I can't quite bring myself to disagree with Gurdjieff about this point, but I can't bring myself to agree with it either. True, awakening is extraordinarily difficult, even when pursued along definite lines and with the help of a group dedicated to this purpose. On the other hand, we have reached the point in human history when we have no choice: individual awakenings are not enough. Boris Mouravieff believed that we are on the threshold of the Era of the Holy Spirit, which will open up enormous possibilities for human evolution, but if we do not successfully pass over into this epoch, we will be subject to the deluge of fire mentioned by the Apostle Peter.28
An extravagant statement; but to view it another way, Mouravieff is simply stating what we all know: if we don't come to our senses, we will blow ourselves up.
What role do the Gurdjieff teachings have to play in this drama? This is not clear to me. Perhaps it lies in the notion that man is asleep and needs to wake up. But Gurdjieff taught that awakening requires a school, and few have bothered to involve themselves with the Gurdjieff Work as he envisaged it. (Nor, I suspect, is it an ideal path for many.) Moreover, many students - apparently including Ouspensky - did not reach the goals Gurdjieff set out. If the "sly man" had a secret, it is far from an infallible one.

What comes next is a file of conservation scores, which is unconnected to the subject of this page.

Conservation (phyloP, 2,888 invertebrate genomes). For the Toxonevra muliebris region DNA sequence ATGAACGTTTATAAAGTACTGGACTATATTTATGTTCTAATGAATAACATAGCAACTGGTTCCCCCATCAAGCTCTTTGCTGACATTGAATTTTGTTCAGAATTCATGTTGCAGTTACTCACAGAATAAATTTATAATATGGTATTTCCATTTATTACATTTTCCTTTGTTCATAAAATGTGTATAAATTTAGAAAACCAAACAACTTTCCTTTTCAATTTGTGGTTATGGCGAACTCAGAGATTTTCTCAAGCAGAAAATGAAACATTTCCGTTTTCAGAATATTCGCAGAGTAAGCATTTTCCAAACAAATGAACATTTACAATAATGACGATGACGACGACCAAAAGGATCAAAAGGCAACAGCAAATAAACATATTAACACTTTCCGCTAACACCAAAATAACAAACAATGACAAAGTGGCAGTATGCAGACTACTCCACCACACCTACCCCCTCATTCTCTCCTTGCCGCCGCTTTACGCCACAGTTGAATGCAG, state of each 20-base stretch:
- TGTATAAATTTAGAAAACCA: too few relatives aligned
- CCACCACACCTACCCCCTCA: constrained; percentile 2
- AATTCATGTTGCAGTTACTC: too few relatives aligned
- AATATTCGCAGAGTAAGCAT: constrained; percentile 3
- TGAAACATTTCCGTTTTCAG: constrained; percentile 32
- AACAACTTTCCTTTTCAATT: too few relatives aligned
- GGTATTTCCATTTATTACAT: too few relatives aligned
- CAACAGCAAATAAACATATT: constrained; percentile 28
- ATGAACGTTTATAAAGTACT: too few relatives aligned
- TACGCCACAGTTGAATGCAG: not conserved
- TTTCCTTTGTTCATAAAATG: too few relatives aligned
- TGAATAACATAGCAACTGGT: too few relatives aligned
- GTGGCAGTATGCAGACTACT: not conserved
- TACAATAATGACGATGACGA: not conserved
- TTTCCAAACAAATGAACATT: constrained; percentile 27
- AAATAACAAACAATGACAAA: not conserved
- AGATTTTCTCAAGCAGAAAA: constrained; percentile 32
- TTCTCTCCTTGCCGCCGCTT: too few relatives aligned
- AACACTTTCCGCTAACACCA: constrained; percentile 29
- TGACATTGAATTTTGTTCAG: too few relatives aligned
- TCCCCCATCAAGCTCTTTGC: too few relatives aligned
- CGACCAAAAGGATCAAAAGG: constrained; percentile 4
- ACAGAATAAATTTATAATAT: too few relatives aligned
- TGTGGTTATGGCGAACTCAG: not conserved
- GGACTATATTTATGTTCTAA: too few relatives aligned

And yet Gurdjieff retains an incontestable allure despite his paradoxes and inconsistencies. Or perhaps because of them. For it seems quite clear that Gurdjieff as a man makes little sense in any kind of rational or logical way - nor did he intend to. Was this hypocrisy or schizophrenia on his part, Gurdjieff exemplifying his own teaching that we have no one consistent "I"? Possibly. But beyond a certain point it may be more useful to set aside our judgments of Gurdjieff and ask instead what we can learn from him.